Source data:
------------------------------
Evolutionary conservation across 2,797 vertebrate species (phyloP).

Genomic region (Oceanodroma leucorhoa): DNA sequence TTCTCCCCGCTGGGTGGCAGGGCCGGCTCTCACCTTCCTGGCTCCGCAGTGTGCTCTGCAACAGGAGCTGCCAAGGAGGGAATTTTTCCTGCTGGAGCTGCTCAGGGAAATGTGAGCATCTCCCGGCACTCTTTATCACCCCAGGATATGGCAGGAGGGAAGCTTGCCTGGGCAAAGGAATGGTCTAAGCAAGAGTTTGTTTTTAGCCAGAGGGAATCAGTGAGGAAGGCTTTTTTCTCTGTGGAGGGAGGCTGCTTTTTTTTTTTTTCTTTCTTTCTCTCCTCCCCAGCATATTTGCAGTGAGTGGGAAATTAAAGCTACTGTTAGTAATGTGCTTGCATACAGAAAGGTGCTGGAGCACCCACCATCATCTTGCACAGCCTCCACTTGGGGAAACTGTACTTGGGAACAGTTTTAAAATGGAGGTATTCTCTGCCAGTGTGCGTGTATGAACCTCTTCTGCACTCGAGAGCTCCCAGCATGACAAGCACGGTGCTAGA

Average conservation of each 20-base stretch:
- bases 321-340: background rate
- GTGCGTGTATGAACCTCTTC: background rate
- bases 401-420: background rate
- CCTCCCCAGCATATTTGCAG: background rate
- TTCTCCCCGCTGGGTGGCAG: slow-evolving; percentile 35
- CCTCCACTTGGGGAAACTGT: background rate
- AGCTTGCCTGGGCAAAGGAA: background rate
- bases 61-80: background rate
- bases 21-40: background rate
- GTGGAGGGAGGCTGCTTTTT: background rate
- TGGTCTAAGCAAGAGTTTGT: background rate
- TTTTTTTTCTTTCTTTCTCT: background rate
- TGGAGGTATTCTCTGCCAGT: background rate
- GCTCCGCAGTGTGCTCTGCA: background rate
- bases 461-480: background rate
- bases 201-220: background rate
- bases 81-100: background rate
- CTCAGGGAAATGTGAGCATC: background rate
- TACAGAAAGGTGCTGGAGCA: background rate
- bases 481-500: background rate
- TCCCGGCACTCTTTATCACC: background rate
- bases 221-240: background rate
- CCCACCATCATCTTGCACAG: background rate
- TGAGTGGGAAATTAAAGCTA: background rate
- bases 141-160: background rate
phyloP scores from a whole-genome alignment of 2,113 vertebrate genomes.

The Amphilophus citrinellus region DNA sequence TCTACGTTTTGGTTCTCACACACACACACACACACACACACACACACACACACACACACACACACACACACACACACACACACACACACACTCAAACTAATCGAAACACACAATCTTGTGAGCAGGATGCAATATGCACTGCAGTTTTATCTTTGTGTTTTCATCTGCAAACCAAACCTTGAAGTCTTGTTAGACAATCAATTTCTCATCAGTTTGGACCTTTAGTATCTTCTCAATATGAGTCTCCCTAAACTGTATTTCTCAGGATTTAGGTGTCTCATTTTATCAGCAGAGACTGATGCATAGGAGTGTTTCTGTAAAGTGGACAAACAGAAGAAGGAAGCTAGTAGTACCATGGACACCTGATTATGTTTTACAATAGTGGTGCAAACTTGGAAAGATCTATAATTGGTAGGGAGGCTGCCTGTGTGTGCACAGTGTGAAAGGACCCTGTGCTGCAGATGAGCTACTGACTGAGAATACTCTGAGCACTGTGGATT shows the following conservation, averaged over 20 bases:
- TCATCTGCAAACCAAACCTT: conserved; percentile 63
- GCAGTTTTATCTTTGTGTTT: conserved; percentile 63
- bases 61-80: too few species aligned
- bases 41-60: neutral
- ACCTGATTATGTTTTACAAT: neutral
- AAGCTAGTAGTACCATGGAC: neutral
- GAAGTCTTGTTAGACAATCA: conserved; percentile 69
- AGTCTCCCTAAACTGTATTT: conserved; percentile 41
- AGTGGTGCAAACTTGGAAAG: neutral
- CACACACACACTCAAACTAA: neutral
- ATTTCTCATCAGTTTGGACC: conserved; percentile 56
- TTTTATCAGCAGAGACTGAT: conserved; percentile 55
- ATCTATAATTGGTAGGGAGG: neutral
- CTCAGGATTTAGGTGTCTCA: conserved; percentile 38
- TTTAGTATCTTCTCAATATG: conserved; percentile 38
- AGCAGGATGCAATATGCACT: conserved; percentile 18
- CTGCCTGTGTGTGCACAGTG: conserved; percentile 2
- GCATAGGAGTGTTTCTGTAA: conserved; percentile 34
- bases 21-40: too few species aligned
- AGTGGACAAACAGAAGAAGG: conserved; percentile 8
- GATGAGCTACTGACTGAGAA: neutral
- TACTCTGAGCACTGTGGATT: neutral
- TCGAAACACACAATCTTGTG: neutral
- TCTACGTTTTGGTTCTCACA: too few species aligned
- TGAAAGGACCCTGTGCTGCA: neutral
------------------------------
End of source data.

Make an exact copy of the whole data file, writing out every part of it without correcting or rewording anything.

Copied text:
Evolutionary conservation across 2,797 vertebrate species (phyloP).

Genomic region (Oceanodroma leucorhoa): DNA sequence TTCTCCCCGCTGGGTGGCAGGGCCGGCTCTCACCTTCCTGGCTCCGCAGTGTGCTCTGCAACAGGAGCTGCCAAGGAGGGAATTTTTCCTGCTGGAGCTGCTCAGGGAAATGTGAGCATCTCCCGGCACTCTTTATCACCCCAGGATATGGCAGGAGGGAAGCTTGCCTGGGCAAAGGAATGGTCTAAGCAAGAGTTTGTTTTTAGCCAGAGGGAATCAGTGAGGAAGGCTTTTTTCTCTGTGGAGGGAGGCTGCTTTTTTTTTTTTTCTTTCTTTCTCTCCTCCCCAGCATATTTGCAGTGAGTGGGAAATTAAAGCTACTGTTAGTAATGTGCTTGCATACAGAAAGGTGCTGGAGCACCCACCATCATCTTGCACAGCCTCCACTTGGGGAAACTGTACTTGGGAACAGTTTTAAAATGGAGGTATTCTCTGCCAGTGTGCGTGTATGAACCTCTTCTGCACTCGAGAGCTCCCAGCATGACAAGCACGGTGCTAGA

Average conservation of each 20-base stretch:
- bases 321-340: background rate
- GTGCGTGTATGAACCTCTTC: background rate
- bases 401-420: background rate
- CCTCCCCAGCATATTTGCAG: background rate
- TTCTCCCCGCTGGGTGGCAG: slow-evolving; percentile 35
- CCTCCACTTGGGGAAACTGT: background rate
- AGCTTGCCTGGGCAAAGGAA: background rate
- bases 61-80: background rate
- bases 21-40: background rate
- GTGGAGGGAGGCTGCTTTTT: background rate
- TGGTCTAAGCAAGAGTTTGT: background rate
- TTTTTTTTCTTTCTTTCTCT: background rate
- TGGAGGTATTCTCTGCCAGT: background rate
- GCTCCGCAGTGTGCTCTGCA: background rate
- bases 461-480: background rate
- bases 201-220: background rate
- bases 81-100: background rate
- CTCAGGGAAATGTGAGCATC: background rate
- TACAGAAAGGTGCTGGAGCA: background rate
- bases 481-500: background rate
- TCCCGGCACTCTTTATCACC: background rate
- bases 221-240: background rate
- CCCACCATCATCTTGCACAG: background rate
- TGAGTGGGAAATTAAAGCTA: background rate
- bases 141-160: background rate
phyloP scores from a whole-genome alignment of 2,113 vertebrate genomes.

The Amphilophus citrinellus region DNA sequence TCTACGTTTTGGTTCTCACACACACACACACACACACACACACACACACACACACACACACACACACACACACACACACACACACACACACTCAAACTAATCGAAACACACAATCTTGTGAGCAGGATGCAATATGCACTGCAGTTTTATCTTTGTGTTTTCATCTGCAAACCAAACCTTGAAGTCTTGTTAGACAATCAATTTCTCATCAGTTTGGACCTTTAGTATCTTCTCAATATGAGTCTCCCTAAACTGTATTTCTCAGGATTTAGGTGTCTCATTTTATCAGCAGAGACTGATGCATAGGAGTGTTTCTGTAAAGTGGACAAACAGAAGAAGGAAGCTAGTAGTACCATGGACACCTGATTATGTTTTACAATAGTGGTGCAAACTTGGAAAGATCTATAATTGGTAGGGAGGCTGCCTGTGTGTGCACAGTGTGAAAGGACCCTGTGCTGCAGATGAGCTACTGACTGAGAATACTCTGAGCACTGTGGATT shows the following conservation, averaged over 20 bases:
- TCATCTGCAAACCAAACCTT: conserved; percentile 63
- GCAGTTTTATCTTTGTGTTT: conserved; percentile 63
- bases 61-80: too few species aligned
- bases 41-60: neutral
- ACCTGATTATGTTTTACAAT: neutral
- AAGCTAGTAGTACCATGGAC: neutral
- GAAGTCTTGTTAGACAATCA: conserved; percentile 69
- AGTCTCCCTAAACTGTATTT: conserved; percentile 41
- AGTGGTGCAAACTTGGAAAG: neutral
- CACACACACACTCAAACTAA: neutral
- ATTTCTCATCAGTTTGGACC: conserved; percentile 56
- TTTTATCAGCAGAGACTGAT: conserved; percentile 55
- ATCTATAATTGGTAGGGAGG: neutral
- CTCAGGATTTAGGTGTCTCA: conserved; percentile 38
- TTTAGTATCTTCTCAATATG: conserved; percentile 38
- AGCAGGATGCAATATGCACT: conserved; percentile 18
- CTGCCTGTGTGTGCACAGTG: conserved; percentile 2
- GCATAGGAGTGTTTCTGTAA: conserved; percentile 34
- bases 21-40: too few species aligned
- AGTGGACAAACAGAAGAAGG: conserved; percentile 8
- GATGAGCTACTGACTGAGAA: neutral
- TACTCTGAGCACTGTGGATT: neutral
- TCGAAACACACAATCTTGTG: neutral
- TCTACGTTTTGGTTCTCACA: too few species aligned
- TGAAAGGACCCTGTGCTGCA: neutral